An Assessment of The Metacognitive Strategies Among Igbo-English Students in Umuahia, Abia State


Ugo-Ochulo, N. I.


This research examines the metacognitive learning strategies of SS2 students in Umuahia, Abia State, Nigeria, studying English as a second language. The study assessed the strategies the students employed in planning their English learning activities in advance, setting academic goals and arranging the appropriate conditions for second language learning. It also investigated the strategies the students used to improve their performance in English. The Theoretical Framework applied is the Communicative Language Teaching Theory. Three secondary schools selected from the three Local Government Areas in Umuahia, respectively, are used for the study. An adapted form of the Strategy Inventory for Language Learning (SILL, version 7.0), developed by Oxford (1990) is used in eliciting data. The adapted measurement tool has four-point likert scale as follows: Strongly Agree (SA), Agree (A), Disagree (D), Strongly Disagree (SD). It is a self-reporting, standardized questionnaire for language learning strategies. Asample size of 120 respondents was used for the research. In addition to the questionnaire, the respondents were made to write an essay entitled “what I do before, during and after an English lesson”. The data from the questionnaire were analyzed quantitatively. The essay writing was content-analyzed and the results were put in percentages and pie charts for better pictorial representation. The results from the questionnaire indicated that the respondents have high metacognitive learning strategies. However, the results from the essay writing revealed generally low metacognitive learning strategies. If both results are placed side by side, one may conclude that the metacognitive strategies of the students are average. Another discovery the study made is that some of the students do not take down notes as their English lesson goes on and they do not also have personal reading timetable. The study recommends the teaching of metacognitive strategies to the students, especially note taking and making for effective learning.


Assessment, Language, Learning, Strategies, Metacognition, Igbo, English, Materials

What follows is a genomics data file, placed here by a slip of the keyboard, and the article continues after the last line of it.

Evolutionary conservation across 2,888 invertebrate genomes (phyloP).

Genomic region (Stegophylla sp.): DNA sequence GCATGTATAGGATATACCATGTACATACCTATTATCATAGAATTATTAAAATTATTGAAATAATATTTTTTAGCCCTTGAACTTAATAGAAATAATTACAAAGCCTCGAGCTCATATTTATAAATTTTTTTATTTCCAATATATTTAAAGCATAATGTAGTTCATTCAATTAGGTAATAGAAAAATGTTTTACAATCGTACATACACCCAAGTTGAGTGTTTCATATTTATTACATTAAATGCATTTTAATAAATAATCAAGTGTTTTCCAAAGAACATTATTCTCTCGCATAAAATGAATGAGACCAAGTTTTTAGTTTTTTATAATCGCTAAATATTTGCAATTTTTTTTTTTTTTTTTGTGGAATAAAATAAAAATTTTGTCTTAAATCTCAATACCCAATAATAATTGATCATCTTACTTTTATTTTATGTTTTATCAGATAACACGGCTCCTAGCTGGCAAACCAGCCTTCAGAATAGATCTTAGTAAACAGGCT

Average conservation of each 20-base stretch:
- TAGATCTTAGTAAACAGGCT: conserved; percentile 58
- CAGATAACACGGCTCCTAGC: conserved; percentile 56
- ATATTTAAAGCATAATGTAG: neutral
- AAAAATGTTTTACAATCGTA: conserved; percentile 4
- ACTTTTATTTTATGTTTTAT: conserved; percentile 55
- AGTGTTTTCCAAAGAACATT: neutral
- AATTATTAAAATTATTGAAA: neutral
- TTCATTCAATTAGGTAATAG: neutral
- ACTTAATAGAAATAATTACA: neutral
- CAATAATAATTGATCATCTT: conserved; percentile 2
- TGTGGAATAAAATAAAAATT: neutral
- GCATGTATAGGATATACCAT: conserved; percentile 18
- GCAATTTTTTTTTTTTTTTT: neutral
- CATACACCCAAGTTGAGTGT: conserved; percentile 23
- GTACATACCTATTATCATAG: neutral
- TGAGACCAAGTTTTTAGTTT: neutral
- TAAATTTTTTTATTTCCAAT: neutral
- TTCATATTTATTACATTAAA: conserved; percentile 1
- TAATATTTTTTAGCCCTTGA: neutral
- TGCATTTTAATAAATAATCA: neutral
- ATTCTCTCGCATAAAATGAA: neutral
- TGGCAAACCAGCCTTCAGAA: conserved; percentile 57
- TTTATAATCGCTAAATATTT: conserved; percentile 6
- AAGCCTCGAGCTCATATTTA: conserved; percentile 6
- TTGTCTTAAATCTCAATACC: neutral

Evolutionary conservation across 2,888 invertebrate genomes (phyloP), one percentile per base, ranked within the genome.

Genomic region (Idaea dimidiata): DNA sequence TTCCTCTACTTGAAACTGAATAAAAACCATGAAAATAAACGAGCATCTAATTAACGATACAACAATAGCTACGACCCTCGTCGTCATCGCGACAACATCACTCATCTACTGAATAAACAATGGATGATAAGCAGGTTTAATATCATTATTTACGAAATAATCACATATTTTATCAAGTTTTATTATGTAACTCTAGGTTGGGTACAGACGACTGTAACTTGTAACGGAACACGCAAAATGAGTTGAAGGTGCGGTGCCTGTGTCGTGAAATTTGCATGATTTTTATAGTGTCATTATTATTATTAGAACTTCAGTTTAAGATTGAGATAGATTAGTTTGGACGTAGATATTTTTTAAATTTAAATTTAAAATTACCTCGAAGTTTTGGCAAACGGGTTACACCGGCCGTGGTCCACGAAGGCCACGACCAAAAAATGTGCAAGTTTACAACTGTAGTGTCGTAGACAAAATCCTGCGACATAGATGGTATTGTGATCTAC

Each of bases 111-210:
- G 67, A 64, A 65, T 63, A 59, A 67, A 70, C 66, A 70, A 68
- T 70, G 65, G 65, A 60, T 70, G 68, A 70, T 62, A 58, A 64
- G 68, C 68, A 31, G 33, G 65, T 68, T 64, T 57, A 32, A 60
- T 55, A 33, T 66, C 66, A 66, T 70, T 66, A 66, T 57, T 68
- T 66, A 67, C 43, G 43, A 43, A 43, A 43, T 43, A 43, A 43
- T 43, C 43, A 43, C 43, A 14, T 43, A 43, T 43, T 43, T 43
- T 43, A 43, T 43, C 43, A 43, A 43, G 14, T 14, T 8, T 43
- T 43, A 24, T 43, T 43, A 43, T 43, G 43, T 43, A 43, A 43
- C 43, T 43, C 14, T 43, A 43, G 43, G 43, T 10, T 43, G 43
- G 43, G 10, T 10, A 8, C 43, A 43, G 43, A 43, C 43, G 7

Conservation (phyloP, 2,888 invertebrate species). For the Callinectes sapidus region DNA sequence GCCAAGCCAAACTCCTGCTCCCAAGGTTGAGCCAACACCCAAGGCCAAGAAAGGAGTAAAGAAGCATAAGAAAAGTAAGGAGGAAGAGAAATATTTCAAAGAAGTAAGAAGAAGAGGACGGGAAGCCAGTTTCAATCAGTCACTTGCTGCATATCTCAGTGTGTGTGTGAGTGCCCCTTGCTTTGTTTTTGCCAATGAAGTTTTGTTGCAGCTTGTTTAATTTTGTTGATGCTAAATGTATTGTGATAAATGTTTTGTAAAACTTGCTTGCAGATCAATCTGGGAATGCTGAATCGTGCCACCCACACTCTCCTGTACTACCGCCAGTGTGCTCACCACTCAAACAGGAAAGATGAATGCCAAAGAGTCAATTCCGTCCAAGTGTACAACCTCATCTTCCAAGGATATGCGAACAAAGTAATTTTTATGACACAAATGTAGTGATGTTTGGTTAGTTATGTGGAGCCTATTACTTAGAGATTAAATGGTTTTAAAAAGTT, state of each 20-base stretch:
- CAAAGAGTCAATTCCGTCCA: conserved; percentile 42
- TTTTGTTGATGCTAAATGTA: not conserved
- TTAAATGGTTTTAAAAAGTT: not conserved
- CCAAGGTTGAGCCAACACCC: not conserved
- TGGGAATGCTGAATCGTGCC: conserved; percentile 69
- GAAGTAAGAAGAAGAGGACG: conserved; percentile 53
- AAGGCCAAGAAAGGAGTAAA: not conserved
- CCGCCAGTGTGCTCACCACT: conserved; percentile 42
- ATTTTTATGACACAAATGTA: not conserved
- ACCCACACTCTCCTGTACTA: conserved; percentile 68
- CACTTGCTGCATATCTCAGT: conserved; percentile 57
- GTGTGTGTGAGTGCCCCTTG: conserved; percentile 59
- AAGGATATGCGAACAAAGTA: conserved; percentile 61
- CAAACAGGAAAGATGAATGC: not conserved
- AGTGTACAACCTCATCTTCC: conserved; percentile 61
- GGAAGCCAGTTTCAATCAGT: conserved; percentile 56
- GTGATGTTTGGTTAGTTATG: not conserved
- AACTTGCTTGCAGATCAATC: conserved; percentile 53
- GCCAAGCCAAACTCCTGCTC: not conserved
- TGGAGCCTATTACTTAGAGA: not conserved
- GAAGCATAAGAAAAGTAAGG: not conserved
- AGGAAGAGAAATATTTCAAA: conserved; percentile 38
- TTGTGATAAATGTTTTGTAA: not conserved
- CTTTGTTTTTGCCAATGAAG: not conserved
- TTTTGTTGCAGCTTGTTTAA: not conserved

As a result of the British colonization of Nigeria, English became a second and official language in the country. Also, because of the multiplicity of languages and ethnic groups, English was adopted as a Lingua Franca. English has “become the major medium for interethnic communication, Government, political activities, advertising industries, constitution, National Assembly, law courts, examinations and post primary education, among others” (Essien, 2017, p.65).


English is the medium of impacting knowledge in most primary schools, especially private schools, as well as a core subject in both primary and secondary schools. Students need to have a credit pass in English to be admitted to study most courses in Nigerian Universities. Hence, there is the need to learn English. Students need to devise different learning strategies to self-direct their learning of English. Language learning strategies are “the deliberate acts or activities which learners employ to learn language” (Ugorji, 2020, p. 90). There are various steps or techniques which help learners to learn, store and retrieve language information when needed. Learners take those conscious steps to improve their performance in English. As a matter of fact, language learning strategies are as a result of the paradigm shift from teacher and teaching to learner and learning, targeted at learner autonomy. Learner – autonomy has to do with “coordinating various strategies to assist learners to become highly motivated and effective learners and users of knowledge” (Ugorji, 2020, pp.90-91). In essence, learners take responsibility for their learning. Oxford (1990) categorized learning strategies into six. They are memory, cognitive, compensation, metacognitive, affective and social strategies. Oxford further classified the first three strategies as direct strategies because they directly involve the target language and the last three as indirect strategies because they play supportive role in language learning. The focus of this paper is on metacognitive strategies because they appear to be the foundation on which other strategies operate...


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